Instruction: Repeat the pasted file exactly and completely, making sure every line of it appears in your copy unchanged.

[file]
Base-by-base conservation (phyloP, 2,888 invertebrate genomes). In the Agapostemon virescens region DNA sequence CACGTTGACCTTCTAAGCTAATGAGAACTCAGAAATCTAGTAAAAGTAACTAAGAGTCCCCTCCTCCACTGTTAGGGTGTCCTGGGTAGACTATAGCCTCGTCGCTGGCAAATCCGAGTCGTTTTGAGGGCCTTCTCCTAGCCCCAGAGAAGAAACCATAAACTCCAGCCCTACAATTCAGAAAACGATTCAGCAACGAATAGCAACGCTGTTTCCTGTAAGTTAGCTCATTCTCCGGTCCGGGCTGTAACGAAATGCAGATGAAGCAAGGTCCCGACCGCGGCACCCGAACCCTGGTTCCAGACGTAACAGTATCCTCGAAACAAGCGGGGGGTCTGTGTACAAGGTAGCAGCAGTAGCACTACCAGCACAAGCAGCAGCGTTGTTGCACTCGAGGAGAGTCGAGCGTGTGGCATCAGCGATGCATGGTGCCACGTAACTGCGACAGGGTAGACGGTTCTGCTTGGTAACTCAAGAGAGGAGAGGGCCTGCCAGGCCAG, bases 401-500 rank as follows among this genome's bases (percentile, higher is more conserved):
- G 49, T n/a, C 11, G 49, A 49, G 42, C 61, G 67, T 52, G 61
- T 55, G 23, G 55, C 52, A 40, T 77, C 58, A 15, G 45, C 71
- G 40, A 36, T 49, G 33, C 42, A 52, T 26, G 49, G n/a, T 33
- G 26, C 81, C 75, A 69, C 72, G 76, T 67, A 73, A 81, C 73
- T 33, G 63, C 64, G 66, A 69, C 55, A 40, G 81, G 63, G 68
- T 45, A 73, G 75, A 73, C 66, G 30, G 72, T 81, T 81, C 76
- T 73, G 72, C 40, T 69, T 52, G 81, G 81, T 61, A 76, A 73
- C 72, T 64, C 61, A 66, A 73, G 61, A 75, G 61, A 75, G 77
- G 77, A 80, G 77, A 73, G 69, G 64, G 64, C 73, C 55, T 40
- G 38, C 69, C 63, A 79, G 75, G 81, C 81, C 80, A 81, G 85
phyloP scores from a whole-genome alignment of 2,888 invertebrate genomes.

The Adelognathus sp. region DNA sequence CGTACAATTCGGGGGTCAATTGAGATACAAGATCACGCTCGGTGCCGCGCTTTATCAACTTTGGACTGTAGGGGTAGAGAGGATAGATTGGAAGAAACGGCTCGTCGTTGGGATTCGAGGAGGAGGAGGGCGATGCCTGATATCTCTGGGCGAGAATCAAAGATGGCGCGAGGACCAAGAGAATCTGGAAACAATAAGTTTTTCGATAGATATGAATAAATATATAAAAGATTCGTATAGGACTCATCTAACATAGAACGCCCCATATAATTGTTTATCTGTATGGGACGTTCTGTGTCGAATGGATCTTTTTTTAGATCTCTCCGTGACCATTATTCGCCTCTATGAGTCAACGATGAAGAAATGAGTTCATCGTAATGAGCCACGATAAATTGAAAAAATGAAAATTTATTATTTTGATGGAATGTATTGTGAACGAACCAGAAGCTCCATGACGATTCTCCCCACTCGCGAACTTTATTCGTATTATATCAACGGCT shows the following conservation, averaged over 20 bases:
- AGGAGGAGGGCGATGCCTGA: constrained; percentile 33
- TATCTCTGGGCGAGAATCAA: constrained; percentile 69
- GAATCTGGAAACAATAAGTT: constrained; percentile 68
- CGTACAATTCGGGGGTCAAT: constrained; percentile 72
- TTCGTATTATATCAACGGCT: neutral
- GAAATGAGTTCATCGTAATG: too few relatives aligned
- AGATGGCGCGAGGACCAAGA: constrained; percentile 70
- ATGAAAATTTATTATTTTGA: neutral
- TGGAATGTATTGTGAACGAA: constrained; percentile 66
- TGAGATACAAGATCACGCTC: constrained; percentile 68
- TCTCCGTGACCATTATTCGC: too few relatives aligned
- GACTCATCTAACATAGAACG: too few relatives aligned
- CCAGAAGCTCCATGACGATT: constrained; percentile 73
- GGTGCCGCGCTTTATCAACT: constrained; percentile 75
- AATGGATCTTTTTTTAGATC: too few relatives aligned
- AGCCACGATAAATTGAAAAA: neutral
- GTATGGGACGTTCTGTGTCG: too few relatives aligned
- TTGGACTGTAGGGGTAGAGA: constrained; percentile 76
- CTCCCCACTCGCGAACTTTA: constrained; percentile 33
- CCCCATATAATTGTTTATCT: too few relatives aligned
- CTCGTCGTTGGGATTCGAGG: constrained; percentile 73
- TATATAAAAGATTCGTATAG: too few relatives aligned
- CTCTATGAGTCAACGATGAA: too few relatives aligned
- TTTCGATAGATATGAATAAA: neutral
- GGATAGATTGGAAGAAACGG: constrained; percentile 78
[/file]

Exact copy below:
Base-by-base conservation (phyloP, 2,888 invertebrate genomes). In the Agapostemon virescens region DNA sequence CACGTTGACCTTCTAAGCTAATGAGAACTCAGAAATCTAGTAAAAGTAACTAAGAGTCCCCTCCTCCACTGTTAGGGTGTCCTGGGTAGACTATAGCCTCGTCGCTGGCAAATCCGAGTCGTTTTGAGGGCCTTCTCCTAGCCCCAGAGAAGAAACCATAAACTCCAGCCCTACAATTCAGAAAACGATTCAGCAACGAATAGCAACGCTGTTTCCTGTAAGTTAGCTCATTCTCCGGTCCGGGCTGTAACGAAATGCAGATGAAGCAAGGTCCCGACCGCGGCACCCGAACCCTGGTTCCAGACGTAACAGTATCCTCGAAACAAGCGGGGGGTCTGTGTACAAGGTAGCAGCAGTAGCACTACCAGCACAAGCAGCAGCGTTGTTGCACTCGAGGAGAGTCGAGCGTGTGGCATCAGCGATGCATGGTGCCACGTAACTGCGACAGGGTAGACGGTTCTGCTTGGTAACTCAAGAGAGGAGAGGGCCTGCCAGGCCAG, bases 401-500 rank as follows among this genome's bases (percentile, higher is more conserved):
- G 49, T n/a, C 11, G 49, A 49, G 42, C 61, G 67, T 52, G 61
- T 55, G 23, G 55, C 52, A 40, T 77, C 58, A 15, G 45, C 71
- G 40, A 36, T 49, G 33, C 42, A 52, T 26, G 49, G n/a, T 33
- G 26, C 81, C 75, A 69, C 72, G 76, T 67, A 73, A 81, C 73
- T 33, G 63, C 64, G 66, A 69, C 55, A 40, G 81, G 63, G 68
- T 45, A 73, G 75, A 73, C 66, G 30, G 72, T 81, T 81, C 76
- T 73, G 72, C 40, T 69, T 52, G 81, G 81, T 61, A 76, A 73
- C 72, T 64, C 61, A 66, A 73, G 61, A 75, G 61, A 75, G 77
- G 77, A 80, G 77, A 73, G 69, G 64, G 64, C 73, C 55, T 40
- G 38, C 69, C 63, A 79, G 75, G 81, C 81, C 80, A 81, G 85
phyloP scores from a whole-genome alignment of 2,888 invertebrate genomes.

The Adelognathus sp. region DNA sequence CGTACAATTCGGGGGTCAATTGAGATACAAGATCACGCTCGGTGCCGCGCTTTATCAACTTTGGACTGTAGGGGTAGAGAGGATAGATTGGAAGAAACGGCTCGTCGTTGGGATTCGAGGAGGAGGAGGGCGATGCCTGATATCTCTGGGCGAGAATCAAAGATGGCGCGAGGACCAAGAGAATCTGGAAACAATAAGTTTTTCGATAGATATGAATAAATATATAAAAGATTCGTATAGGACTCATCTAACATAGAACGCCCCATATAATTGTTTATCTGTATGGGACGTTCTGTGTCGAATGGATCTTTTTTTAGATCTCTCCGTGACCATTATTCGCCTCTATGAGTCAACGATGAAGAAATGAGTTCATCGTAATGAGCCACGATAAATTGAAAAAATGAAAATTTATTATTTTGATGGAATGTATTGTGAACGAACCAGAAGCTCCATGACGATTCTCCCCACTCGCGAACTTTATTCGTATTATATCAACGGCT shows the following conservation, averaged over 20 bases:
- AGGAGGAGGGCGATGCCTGA: constrained; percentile 33
- TATCTCTGGGCGAGAATCAA: constrained; percentile 69
- GAATCTGGAAACAATAAGTT: constrained; percentile 68
- CGTACAATTCGGGGGTCAAT: constrained; percentile 72
- TTCGTATTATATCAACGGCT: neutral
- GAAATGAGTTCATCGTAATG: too few relatives aligned
- AGATGGCGCGAGGACCAAGA: constrained; percentile 70
- ATGAAAATTTATTATTTTGA: neutral
- TGGAATGTATTGTGAACGAA: constrained; percentile 66
- TGAGATACAAGATCACGCTC: constrained; percentile 68
- TCTCCGTGACCATTATTCGC: too few relatives aligned
- GACTCATCTAACATAGAACG: too few relatives aligned
- CCAGAAGCTCCATGACGATT: constrained; percentile 73
- GGTGCCGCGCTTTATCAACT: constrained; percentile 75
- AATGGATCTTTTTTTAGATC: too few relatives aligned
- AGCCACGATAAATTGAAAAA: neutral
- GTATGGGACGTTCTGTGTCG: too few relatives aligned
- TTGGACTGTAGGGGTAGAGA: constrained; percentile 76
- CTCCCCACTCGCGAACTTTA: constrained; percentile 33
- CCCCATATAATTGTTTATCT: too few relatives aligned
- CTCGTCGTTGGGATTCGAGG: constrained; percentile 73
- TATATAAAAGATTCGTATAG: too few relatives aligned
- CTCTATGAGTCAACGATGAA: too few relatives aligned
- TTTCGATAGATATGAATAAA: neutral
- GGATAGATTGGAAGAAACGG: constrained; percentile 78